Table Creation Examples

Here is a simple example of the SQL used to create a couple tables, populate them, create a view, and grant access to view them.

Create the two tables:

create table name
(
id number not null,
first_name varchar2(30),
last_name varchar2(30) not null,
constraint pk_name primary key (id)
);

create table office_location
(
name_id number not null,
room_number varchar2(6 byte),
building varchar2(20 byte),
constraint person_exists foreign key(name_id)
references name,
constraint room_number_check check (room_number between 0 and 799)
);

Insert some values into each:

insert into name (id, first_name, last_name)
values (1, 'Jon', 'Emmons');

insert into name (id, first_name, last_name)
values (2, 'Matt', 'Batchelder');

insert into name (id, first_name, last_name)
values (3, 'Zach', 'Tirrell');

insert into name (id, first_name, last_name)
values (4, 'Jon', 'Graton');

insert into office_location (name_id, room_number, building)
values (1, '334', 'Hyde');

insert into office_location (name_id, room_number, building)
values (2, '334', 'Hyde');

insert into office_location (name_id, room_number, building)
values (3, '222', 'Hyde');

insert into office_location (name_id, room_number, building)
values (4, '333', 'Hyde');

Extract some meaningful data with a simple join:

select first_name, last_name, building, room_number
from name, office_location
where id=name_id;

Create a view based on that join:

create view name_office as
(
select first_name, last_name, building, room_number
from name, office_location
where id=name_id
);

Select from our new view:

select * from name_office;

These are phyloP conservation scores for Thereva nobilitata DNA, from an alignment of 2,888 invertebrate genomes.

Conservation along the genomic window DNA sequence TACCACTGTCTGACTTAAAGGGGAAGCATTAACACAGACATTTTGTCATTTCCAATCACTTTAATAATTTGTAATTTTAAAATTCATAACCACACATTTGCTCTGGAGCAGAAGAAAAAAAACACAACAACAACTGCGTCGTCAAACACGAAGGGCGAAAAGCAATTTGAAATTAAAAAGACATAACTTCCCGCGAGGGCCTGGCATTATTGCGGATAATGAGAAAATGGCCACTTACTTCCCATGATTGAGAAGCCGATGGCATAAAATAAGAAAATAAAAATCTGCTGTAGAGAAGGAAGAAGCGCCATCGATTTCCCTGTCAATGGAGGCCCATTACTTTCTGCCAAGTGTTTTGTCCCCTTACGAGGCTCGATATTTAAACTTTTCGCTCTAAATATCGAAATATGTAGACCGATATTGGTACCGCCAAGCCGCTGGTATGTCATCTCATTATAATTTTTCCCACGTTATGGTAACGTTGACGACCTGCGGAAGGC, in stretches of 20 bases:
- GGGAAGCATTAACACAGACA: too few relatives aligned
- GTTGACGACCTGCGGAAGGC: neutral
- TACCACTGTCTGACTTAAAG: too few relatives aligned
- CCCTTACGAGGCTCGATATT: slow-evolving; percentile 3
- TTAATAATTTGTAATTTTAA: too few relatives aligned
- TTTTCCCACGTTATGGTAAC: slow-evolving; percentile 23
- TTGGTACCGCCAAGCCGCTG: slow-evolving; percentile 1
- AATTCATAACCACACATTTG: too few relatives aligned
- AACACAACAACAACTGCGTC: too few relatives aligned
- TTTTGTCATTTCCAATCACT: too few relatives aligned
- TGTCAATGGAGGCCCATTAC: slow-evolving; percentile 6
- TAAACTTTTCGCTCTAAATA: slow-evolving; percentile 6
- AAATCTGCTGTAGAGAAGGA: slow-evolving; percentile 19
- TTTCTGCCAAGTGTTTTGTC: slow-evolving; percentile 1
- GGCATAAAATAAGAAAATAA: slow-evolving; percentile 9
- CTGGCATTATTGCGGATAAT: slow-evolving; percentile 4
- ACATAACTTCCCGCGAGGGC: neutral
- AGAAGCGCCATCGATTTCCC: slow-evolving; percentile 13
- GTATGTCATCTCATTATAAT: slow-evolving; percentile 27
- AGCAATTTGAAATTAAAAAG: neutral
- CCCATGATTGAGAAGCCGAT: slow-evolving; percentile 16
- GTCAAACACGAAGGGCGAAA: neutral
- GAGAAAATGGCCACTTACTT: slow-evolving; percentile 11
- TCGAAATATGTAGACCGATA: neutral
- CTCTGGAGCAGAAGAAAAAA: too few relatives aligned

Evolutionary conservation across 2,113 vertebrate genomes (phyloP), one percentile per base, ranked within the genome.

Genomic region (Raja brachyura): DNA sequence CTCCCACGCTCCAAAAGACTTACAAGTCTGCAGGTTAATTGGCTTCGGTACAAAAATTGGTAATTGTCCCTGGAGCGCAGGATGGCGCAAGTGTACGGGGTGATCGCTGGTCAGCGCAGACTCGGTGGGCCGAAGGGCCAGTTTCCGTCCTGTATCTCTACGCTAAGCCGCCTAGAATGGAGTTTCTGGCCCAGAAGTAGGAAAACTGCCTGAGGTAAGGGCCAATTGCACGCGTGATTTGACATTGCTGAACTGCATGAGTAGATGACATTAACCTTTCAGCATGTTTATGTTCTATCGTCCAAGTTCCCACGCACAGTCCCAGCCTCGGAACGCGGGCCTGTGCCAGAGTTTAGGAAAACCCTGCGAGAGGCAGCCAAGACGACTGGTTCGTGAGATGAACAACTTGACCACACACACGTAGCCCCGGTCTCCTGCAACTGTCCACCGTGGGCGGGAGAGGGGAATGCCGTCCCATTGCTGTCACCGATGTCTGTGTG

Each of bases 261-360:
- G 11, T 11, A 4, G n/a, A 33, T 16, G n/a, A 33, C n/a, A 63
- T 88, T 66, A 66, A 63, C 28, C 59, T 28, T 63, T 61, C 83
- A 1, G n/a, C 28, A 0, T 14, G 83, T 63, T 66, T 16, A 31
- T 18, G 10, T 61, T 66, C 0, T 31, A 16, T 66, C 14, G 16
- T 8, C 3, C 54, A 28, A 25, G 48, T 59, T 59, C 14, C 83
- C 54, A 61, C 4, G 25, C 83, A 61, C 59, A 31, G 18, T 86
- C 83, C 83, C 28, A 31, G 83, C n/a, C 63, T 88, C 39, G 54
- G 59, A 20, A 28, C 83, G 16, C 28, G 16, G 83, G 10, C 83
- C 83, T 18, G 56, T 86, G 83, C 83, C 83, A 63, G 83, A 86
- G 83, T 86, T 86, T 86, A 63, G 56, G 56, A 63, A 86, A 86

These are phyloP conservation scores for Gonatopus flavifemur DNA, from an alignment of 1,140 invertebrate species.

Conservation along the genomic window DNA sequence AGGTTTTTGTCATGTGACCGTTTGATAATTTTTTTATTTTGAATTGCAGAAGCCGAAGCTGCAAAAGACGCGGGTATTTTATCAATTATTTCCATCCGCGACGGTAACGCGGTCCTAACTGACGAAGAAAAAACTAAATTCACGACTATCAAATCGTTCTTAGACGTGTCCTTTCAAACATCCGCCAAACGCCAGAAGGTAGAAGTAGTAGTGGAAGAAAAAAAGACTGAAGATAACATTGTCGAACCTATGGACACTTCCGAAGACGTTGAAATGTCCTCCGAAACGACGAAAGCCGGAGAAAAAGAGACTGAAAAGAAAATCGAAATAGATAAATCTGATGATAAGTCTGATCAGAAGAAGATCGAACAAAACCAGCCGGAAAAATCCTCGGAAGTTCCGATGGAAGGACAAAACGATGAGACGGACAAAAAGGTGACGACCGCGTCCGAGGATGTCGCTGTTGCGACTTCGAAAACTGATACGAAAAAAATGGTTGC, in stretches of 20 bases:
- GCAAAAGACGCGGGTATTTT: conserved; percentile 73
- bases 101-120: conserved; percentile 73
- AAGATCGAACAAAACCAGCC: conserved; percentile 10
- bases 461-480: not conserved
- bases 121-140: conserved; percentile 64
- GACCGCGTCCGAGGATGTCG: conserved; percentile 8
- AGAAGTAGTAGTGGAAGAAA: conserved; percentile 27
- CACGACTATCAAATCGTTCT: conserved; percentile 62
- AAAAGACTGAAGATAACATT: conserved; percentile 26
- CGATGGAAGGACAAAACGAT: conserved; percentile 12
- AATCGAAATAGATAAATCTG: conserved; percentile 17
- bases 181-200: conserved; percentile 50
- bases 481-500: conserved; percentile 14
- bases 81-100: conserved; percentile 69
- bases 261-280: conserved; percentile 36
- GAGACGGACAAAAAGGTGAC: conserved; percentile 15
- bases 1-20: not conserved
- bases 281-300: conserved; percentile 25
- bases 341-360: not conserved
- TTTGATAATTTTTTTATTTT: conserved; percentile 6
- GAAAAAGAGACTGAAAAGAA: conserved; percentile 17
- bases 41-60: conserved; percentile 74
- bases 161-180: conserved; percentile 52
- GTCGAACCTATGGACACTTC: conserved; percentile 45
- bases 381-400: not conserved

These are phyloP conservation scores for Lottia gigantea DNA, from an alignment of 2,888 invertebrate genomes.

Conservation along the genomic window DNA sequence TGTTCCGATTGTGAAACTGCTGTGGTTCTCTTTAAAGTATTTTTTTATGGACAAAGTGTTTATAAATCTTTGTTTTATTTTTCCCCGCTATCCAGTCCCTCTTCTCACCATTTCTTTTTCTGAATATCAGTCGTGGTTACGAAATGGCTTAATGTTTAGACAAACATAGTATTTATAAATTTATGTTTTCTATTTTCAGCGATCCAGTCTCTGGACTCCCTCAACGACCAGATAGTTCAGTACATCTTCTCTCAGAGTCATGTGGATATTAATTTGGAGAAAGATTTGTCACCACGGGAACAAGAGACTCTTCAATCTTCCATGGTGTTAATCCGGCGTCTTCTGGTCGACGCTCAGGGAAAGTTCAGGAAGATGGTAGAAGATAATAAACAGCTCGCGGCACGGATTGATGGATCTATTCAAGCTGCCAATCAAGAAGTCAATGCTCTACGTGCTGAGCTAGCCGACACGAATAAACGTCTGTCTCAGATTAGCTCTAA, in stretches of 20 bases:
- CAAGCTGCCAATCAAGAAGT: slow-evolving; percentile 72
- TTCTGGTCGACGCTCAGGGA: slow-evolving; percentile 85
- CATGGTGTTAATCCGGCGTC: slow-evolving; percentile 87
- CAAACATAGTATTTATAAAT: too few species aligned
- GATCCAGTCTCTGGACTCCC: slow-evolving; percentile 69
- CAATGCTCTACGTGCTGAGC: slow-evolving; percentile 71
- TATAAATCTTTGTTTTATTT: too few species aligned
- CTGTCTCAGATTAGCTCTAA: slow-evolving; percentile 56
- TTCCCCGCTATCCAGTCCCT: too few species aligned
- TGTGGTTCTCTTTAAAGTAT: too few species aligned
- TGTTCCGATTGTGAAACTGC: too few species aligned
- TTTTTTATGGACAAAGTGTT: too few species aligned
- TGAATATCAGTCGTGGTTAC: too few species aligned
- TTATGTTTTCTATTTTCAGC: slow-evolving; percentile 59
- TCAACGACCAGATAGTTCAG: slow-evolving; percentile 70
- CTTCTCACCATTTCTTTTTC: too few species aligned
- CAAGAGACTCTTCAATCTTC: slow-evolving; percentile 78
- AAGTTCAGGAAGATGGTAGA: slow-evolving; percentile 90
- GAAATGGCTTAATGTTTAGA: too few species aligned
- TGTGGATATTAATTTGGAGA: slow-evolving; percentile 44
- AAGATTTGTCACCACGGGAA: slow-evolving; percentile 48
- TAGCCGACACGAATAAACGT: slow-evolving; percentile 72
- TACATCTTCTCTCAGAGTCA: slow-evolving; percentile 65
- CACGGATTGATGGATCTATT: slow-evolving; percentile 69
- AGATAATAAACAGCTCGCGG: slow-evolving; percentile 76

Grant access to jemmons to the tables and view (note that you do not have to grant access to the underlying tables for a user to be able to select from the view):

grant select on name to jemmons;

grant select on office_location to jemmons;

grant select on name_office to jemmons;

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Useful Oracle Security Views

One of the cool things about oracle is that if you have the right privileges you can learn all it’s secrets from the so-called “data dictionary.”

If you’re interested in this then you probably already know what that’s about, so here are what I consider the important data dictionary views for Oracle security:

DBA_SYS_PRIVS – Probably most important, this show system privileges granted to users and roles

DBA_TAB_PRIVS – While the name implies table privileges this actually incorporates view privileges, procedures, packages and functions

DBA_COL_PRIVS – Not always used, but this view tracks grants on columns

DBA_ROLE_PRIVS – This shows who (or what roles) a role has been granted to

These views don’t seem to have changed much from 9i to 10g (or in 8i at that matter) but it is always best to check documentation for your version of Oracle.

Stay tuned for some handy queries to run on these to get quick reports on who can see what.

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Oracle CONNECT and RESOURCE Roles

So what exactly is in those CONNECT and RESOURCE Oracle roles? The ship with every Oracle database and many apps require they be granted. I did a little digging and found the following:

In Oracle 10gR2 things are fairly sane:
CONNECT role has only CREATE SESSION
RESOURCE has CREATE CLUSTER, CREATE INDEXTYPE, CREATE OPERATOR, CREATE PROCEDURE, CREATE SEQUENCE, CREATE TABLE, CREATE TRIGGER and CREATE TYPE

In Oracle 9iR2 things get a little scary:
CONNECT has ALTER SESSION, CREATE CLUSTER, CREATE DATABASE LINK, CREATE SEQUENCE, CREATE SESSION, CREATE SYNONYM, CREATE TABLE and CREATE VIEW. Rather a scary lot for a role called ‘connect’
RESOURCE has CREATE CLUSTER, CREATE INDEXTYPE, CREATE OPERATOR, CREATE PROCEDURE, CREATE SEQUENCE, CREATE TABLE, CREATE TRIGGER and CREATE TYPE

The admin option would allow the users to grant the privlelge to another user. Thankfully neither of these roles have the admin option in the versions of Oracle I checked.